Task Manager is great but it doesn't easily show how much CPU is being used by a Service. Resource Monitor not only lets you easily Filter processes with a checkbox, but you can also sort services by CPU usage.

Service by CPU time

On the CPU tab, is an Associated Handles pane. If Resource Monitor is a well-kept secret, then Associated Handles is a secret within a secret. You can search across all processes for an open file name (or any handle), as well as filter by Process or Service.

Filtered by Chrome

Network Activity

The Network Activity tab is super useful and jam-packed with information. It makes it easy to find a process from a port or TCP connection.

Network Activity

You have this tool and all these views now, and I suspect you might not be using it to the fullest. Perhaps you pull from a number of smaller applets or shareware utilities to pull it all together.

Once I reminded myself that Resource Monitor could be launched directly from the Task Manager (an app that I have open often a lot already) I started using it even more. I may just pin it to the Taskbar!

About Scott

Scott Hanselman is a former professor, former Chief Architect in finance, now speaker, consultant, father, diabetic, and Microsoft employee. He is a failed stand-up comic, a cornrower, and a book author.

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How to create a file with a . dot prefix in Windows Explorer

July 30, '14 Comments [31] Posted in Tools
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If you right click in Windows and try to make a new text file with a . period/dot in front of it:

image

Name the file...something like .gitignore, for example.

image

You'll get the "You must type a file name" error.

image

But, rather than typing .gitignore, if you include an ending dot also, like

.gitignore.

Then it works fine.

image

Thanks, Mads, for the tip!

NOTE: We're assuming that you have "File name extensions" turned on, because if you don't, you're likely not a programmer. ;)

image

UPDATED: Mads has created an "Add Empty File" Extension for VS that makes it easy to create . files as well!

About Scott

Scott Hanselman is a former professor, former Chief Architect in finance, now speaker, consultant, father, diabetic, and Microsoft employee. He is a failed stand-up comic, a cornrower, and a book author.

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NuGet Package of the Week: MarkdownLog makes log files much prettier

July 30, '14 Comments [4] Posted in NuGet | NuGetPOW
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While I'm not 100% gaga over Markdown as I know many of you are, I definitely appreciate it's usefulness and it's clarity. Some folks would say I shouldn't rest until every binary document on my hard drive has been converted to Markdown. I say, nay nay. That said, I totally dig MarkdownPad and you should use it every day. It's lovely.

If you don't want to install anything, check out http://dillinger.io and quickly edit some Markdown in the browser.

image

But, I digress.

Note: Be sure to check out all the NuGet packages of the week! There's more!

The general idea behind Markdown is that HTML is way too complex for 90% of what you need, so rather than <ul> and <li> and all that, why not just express bullets with asterisks? We can all get behind that. There are many other simple Markdown syntaxes that you can learn in a few minutes. Once you've created some Markdown, you can easily generate PDFs, HTML, Word Documents, whatever you like.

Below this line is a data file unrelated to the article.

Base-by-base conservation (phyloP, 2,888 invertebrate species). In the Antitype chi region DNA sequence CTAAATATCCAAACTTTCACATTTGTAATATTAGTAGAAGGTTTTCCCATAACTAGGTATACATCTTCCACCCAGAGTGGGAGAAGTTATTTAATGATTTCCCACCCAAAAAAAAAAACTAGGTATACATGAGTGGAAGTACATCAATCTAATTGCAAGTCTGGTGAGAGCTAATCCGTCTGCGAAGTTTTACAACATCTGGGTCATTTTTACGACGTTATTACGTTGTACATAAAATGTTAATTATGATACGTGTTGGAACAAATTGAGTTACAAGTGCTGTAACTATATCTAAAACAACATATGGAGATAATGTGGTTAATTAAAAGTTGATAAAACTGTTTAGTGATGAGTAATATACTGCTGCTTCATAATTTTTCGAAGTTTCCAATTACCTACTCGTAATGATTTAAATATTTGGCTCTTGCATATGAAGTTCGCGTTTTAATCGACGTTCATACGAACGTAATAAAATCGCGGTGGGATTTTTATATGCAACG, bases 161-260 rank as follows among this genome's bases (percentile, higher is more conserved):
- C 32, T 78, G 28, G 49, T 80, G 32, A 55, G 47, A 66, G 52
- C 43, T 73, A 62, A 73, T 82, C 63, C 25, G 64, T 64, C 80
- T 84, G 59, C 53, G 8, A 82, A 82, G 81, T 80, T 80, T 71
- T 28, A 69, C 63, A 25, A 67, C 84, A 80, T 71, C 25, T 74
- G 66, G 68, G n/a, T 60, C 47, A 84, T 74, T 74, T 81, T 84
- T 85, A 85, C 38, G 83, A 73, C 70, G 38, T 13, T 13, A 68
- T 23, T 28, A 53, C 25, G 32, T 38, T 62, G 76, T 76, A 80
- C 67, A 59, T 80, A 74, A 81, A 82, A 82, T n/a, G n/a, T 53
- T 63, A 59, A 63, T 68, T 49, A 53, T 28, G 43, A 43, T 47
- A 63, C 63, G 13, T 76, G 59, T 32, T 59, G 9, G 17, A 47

Recently I stumbled upon Stuart Wheelwright's article on Using Markdown for Effective Logging over at CodeProject. Here's the first image borrowed from his excellent article where he clearly shows why Markdown is simpler than HTML:

html-vs-md

Stuart has taken Markdown and created a wonderful little library called MarkdownLog. It's a brilliant little idea that one of us should have come up with first! Kudos to Stuart. ;)

[MarkdownLog] is designed to make it trivial to produce Markdown formatted text from an application's data structures. Using just one line of code, a collection of .NET objects can be output as a table or list. And, because the output is Markdown, it can later be converted to HTML for publishing, if needed.

Even better, MarkdownLog is a Portable Class Library (PCL) and can be used with any .NET platform, including iOS with Xamarin. In fact, it's an iPhone app written with Xamarin that compelled Stuart to write MarkdownLog.

Here's one of his first examples. This C# code:

var myStrings = new[] { "John", "Paul", "Ringo", "George" };
Console.Write(myStrings.ToMarkdownBulletedList());

Gives you this simple Markdown.

   * John
* Paul
* Ringo
* George

At this point, you are likely unimpressed. But wait! There's more! There's a whole series of nice extension methods that make it easy to create templates from objects of any shape. Here's another example of his:

var data = new[]
{
new{Name = "Meryl Streep", Nominations = 18, Awards=3},
new{Name = "Katharine Hepburn", Nominations = 12, Awards=4},
new{Name = "Jack Nicholson", Nominations = 12, Awards=3}
};

Console.Write(data.ToMarkdownTable());

This gives you a Markdown table, of course. This looks nothing like an HTML table, but remember, Markdown is source code that can be translated into other formats like HTML and PDF.

 Name              | Nominations | Awards
----------------- | -----------:| ------:
Meryl Streep | 18 | 3
Katharine Hepburn | 12 | 4
Jack Nicholson | 12 | 3

Be sure to explore the full CodeProject article and the home page for MarkdownLog. Think about how you could add this to your existing logging framework and create better logs for tests, builds, anything. Take a look at the HTML render of one of Stuarts's Test Suite Runs and tell me that you want immediately want to get to work updating your old .LOG files.

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About Scott

Scott Hanselman is a former professor, former Chief Architect in finance, now speaker, consultant, father, diabetic, and Microsoft employee. He is a failed stand-up comic, a cornrower, and a book author.

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Disclaimer: The opinions expressed herein are my own personal opinions and do not represent my employer's view in any way.